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What Is The Minimum Software Needed To Do Desktop Publishing?


Question: What Is The Minimum Software Needed To Do Desktop Publishing?
There is one primary requirement for desktop publishing and that is a page layout application, also known as "desktop publishing software." However, the realistic mininum requirements depend on what type of desktop publishing you plan to do, most notably how you plan to print your documents.
Answer: Find the minimum software needed by choosing how you'll be doing desktop publishing.

Desktop Publishing Software Needed for Desktop Printing

For personal publishing, SOHO/small business publishing, and even freelance desktop publishing, if the final product comes from your desktop printer or if a desktop printer is used to produce camera-ready artwork, then the minimum requirement is any type of page layout application (the primary type of Desktop Publishing software) from the creative printing programs such as The Print Shop to the industry standard QuarkXPress or Adobe InDesign. As long as the desktop publishing software can print to your printer and your desktop printer prints acceptable quality then you can spend from under a $100 to over $1000 and still be able to do desktop publishing for fun and possibly for profit.

Desktop Publishing Software Needed for Commercial Printing

Whether using a quick print shop or producing 4-color work on an offset press if you need to provide digital files to your service provider, the minimum desktop publishing software requirements become more stringent. Programs used primarily for home publishing, such as The Print Shop and PrintMaster are generally no longer an option. The bare minimum in terms of cost will be programs such as Microsoft Publisher, Serif PagePlus, and Adobe PageMaker because they can produce digital files acceptable for commercial printing.

For serious freelance desktop publishing a minimum suite of desktop publishing software tools would be:

  1. Word Processing Software
  2. Page Layout Software (and/or Web Design Software)
  3. Graphics Software (two kinds)
  1. Word Processing Software
    Your word processing software doesn't necessarily need to be the latest versions of Microsoft Word or Corel WordPerfect but should provide features such as spell checking and be able to import/export file formats that are compatible with your page layout software including RTF and TXT. If not producing text-intensive documents, word processing software could be forfeited in favor of utilizing the less robust text editors found in most page layout software. For a full-featured but less costly option consider the free OpenOffice suite.

  2. Page Layout Software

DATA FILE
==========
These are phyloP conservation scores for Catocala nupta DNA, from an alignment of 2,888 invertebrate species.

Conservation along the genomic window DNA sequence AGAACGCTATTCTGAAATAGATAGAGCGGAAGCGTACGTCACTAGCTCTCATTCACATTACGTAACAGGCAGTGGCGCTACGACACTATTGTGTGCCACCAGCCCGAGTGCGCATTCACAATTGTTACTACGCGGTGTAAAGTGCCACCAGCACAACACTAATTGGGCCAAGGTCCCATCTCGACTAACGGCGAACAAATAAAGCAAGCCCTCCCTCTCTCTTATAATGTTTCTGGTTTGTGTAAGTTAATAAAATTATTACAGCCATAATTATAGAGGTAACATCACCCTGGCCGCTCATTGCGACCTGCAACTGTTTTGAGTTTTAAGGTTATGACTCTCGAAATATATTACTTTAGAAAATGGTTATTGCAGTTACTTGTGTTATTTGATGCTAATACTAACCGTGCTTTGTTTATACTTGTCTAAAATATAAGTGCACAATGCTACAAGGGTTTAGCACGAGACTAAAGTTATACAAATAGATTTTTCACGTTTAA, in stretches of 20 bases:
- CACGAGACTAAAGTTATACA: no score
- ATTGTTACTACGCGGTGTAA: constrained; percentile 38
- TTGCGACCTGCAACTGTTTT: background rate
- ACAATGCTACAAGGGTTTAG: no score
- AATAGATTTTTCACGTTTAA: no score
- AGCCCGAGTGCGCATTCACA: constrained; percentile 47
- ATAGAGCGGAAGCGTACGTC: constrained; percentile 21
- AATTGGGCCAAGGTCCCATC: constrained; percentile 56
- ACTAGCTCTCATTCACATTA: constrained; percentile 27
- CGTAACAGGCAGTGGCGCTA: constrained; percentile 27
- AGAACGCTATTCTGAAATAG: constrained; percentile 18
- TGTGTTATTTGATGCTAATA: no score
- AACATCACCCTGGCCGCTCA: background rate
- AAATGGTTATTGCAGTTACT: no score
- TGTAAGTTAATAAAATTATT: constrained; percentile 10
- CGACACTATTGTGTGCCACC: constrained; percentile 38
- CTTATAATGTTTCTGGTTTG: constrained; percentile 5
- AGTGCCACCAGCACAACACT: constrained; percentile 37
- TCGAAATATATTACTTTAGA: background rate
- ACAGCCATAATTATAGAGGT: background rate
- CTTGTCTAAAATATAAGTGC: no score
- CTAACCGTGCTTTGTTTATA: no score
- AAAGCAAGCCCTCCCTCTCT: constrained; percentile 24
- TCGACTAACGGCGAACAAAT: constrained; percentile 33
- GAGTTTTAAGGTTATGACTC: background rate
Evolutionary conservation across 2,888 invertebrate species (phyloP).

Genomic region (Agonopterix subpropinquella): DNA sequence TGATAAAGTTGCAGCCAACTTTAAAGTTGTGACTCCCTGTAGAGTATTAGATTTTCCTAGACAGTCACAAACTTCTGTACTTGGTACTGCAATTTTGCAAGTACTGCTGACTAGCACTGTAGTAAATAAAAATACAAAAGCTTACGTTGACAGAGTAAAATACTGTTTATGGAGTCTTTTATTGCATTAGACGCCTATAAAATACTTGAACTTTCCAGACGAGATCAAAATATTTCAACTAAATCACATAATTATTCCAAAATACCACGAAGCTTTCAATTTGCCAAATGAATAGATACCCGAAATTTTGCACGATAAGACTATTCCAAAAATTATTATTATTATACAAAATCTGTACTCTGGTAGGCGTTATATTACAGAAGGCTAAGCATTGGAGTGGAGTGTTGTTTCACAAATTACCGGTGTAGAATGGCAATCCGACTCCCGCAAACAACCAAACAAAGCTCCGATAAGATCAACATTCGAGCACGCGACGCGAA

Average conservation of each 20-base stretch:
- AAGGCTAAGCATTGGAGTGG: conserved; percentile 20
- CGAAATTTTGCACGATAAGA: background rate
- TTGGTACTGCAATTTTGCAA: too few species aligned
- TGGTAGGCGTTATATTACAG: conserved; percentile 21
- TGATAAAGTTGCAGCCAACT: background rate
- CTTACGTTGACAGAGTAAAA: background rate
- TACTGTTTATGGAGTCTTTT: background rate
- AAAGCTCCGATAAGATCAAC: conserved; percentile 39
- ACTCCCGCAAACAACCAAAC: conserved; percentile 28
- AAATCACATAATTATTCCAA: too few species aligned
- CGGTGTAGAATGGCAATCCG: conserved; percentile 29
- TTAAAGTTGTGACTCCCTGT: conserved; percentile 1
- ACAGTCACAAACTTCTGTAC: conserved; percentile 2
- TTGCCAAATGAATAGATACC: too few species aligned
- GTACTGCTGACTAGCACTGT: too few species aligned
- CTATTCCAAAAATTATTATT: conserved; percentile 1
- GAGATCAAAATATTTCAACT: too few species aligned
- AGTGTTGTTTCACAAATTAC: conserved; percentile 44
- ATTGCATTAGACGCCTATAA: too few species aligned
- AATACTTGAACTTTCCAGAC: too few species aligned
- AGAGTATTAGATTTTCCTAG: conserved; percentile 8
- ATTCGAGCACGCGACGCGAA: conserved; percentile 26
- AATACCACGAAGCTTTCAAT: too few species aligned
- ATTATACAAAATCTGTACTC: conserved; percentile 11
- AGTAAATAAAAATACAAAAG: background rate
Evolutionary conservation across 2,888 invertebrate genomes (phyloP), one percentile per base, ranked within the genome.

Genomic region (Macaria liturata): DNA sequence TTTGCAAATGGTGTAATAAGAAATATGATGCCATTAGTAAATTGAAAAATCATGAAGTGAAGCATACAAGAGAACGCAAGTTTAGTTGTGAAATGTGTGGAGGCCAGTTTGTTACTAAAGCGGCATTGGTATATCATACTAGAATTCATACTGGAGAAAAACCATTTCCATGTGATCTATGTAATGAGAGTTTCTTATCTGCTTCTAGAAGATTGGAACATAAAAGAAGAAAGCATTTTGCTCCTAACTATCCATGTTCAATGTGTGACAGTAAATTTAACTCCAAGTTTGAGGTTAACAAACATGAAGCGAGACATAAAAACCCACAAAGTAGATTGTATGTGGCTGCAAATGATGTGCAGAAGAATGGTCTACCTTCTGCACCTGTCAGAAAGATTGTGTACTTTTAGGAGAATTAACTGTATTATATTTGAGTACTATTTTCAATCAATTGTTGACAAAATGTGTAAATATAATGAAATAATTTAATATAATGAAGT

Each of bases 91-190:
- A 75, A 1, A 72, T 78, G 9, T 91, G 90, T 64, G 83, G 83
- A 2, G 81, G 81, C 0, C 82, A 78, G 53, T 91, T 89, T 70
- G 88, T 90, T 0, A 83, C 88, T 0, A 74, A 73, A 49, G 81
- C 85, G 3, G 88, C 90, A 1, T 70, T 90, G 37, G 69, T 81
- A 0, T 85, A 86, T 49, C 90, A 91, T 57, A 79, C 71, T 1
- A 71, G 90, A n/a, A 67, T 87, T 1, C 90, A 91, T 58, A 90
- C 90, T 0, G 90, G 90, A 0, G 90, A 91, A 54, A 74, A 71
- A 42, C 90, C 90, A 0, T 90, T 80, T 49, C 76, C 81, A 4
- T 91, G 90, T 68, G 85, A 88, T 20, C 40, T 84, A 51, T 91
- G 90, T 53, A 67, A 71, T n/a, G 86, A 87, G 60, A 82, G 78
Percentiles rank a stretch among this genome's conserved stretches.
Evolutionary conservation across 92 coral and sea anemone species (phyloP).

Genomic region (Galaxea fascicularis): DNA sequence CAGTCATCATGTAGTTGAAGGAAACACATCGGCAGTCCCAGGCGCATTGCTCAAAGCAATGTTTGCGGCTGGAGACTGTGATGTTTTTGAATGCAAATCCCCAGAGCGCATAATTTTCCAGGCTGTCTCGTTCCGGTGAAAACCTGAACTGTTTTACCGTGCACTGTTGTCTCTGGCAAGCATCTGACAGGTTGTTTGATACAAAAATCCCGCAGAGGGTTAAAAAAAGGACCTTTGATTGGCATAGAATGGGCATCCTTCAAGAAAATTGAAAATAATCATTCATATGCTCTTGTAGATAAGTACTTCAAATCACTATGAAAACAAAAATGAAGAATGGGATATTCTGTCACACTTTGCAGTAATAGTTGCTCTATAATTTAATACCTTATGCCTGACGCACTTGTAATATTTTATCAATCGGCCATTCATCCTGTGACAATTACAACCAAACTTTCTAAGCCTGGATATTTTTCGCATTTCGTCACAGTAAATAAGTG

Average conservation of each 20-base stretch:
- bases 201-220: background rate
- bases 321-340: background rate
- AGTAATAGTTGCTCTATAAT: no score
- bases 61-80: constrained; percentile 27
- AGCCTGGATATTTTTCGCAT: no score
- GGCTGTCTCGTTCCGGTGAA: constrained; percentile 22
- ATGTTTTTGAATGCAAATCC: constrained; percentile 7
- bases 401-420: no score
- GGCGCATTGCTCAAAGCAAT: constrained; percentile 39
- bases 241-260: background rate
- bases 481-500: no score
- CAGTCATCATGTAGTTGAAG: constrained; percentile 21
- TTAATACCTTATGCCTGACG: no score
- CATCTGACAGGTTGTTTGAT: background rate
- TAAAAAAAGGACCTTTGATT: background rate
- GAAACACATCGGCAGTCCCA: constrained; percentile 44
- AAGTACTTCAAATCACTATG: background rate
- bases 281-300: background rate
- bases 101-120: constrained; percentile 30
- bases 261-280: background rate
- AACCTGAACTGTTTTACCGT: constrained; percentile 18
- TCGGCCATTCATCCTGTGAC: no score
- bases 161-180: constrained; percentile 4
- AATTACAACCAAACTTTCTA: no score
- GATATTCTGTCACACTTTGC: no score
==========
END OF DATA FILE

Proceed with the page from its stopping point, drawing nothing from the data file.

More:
The industry standards of QuarkXPress and Adobe InDesign are not the only available choices for desktop publishing software but should be seriously considered. Where cost is a major issue, Microsoft Publisher, Serif PagePlus, Xara Designer Pro, and Adobe PageMaker offer most of the essential features required. Scribus is a free page layout option worth considering as well. Where multi-page documents are not needed, Illustration programs — primarily Adobe Illustrator, CorelDRAW, Macromedia Freehand, and Inkscape — could stand in for page layout software. Many of today's page layout programs can also be used for creating Web pages and may be sufficient for your Web design needs. If you do primarily Web design or need more options, a program such as FrontPage or Dreamweaver may be necessary.

  3. Graphics Software
    For most print publishing an illustration program and an image editor are the types of programs needed. Some graphics software programs may incorporate a few features of the other type, but for most professional work you'll need each one. If you are engaged exclusively in Web design then you might be able to do without an illustration program.

    • Illustration
      Illustration or drawing programs work with vector graphics formats. Vector-based drawing programs allow more flexibility when creating artwork that is to be resized or must go through multiple edits. Logos, for example, should be created first in illustration programs.
      Examples: Adobe Illustrator | CorelDRAW | Inkscape

    • Photo/Image Editing
      Image editors, also called paint programs or photo editors work with bitmap images. Bitmap graphics tools are needed for working with photos, scans, or other "realistic" images. Although illustration programs can export images in bitmap formats, paint programs are still usually superior for final output of images for the Web or for many special effects to photos.
      Examples: Adobe Photoshop | Corel Photo-Paint (part of the CorelDRAW Graphics Suite) | The GIMP

Mix and Match Desktop Publishing Software to Meet Your Needs: Try out one of these combinations of Page Layout + Image Editing + Drawing For Professionals and Non-Designers. Just add a word processor to round it out.

Top Reasons to Upgrade or Not Upgrade Your Desktop Publishing Software: Even if you go with the bare minimum in software, when should you consider upgrading or adding to your toolbox? Is it OK to stick with software that is several versions behind or that has been discontinued or is no longer supported? Should you upgrade from a word processor to a page layout program or simply keep using the most up-to-date versions of your word processor as desktop publishing software? Is free software good enough? Why should you upgrade? Why should you stick with what you alredy know and use? State your case in Old vs. New Desktop Publishing software and see what others say.

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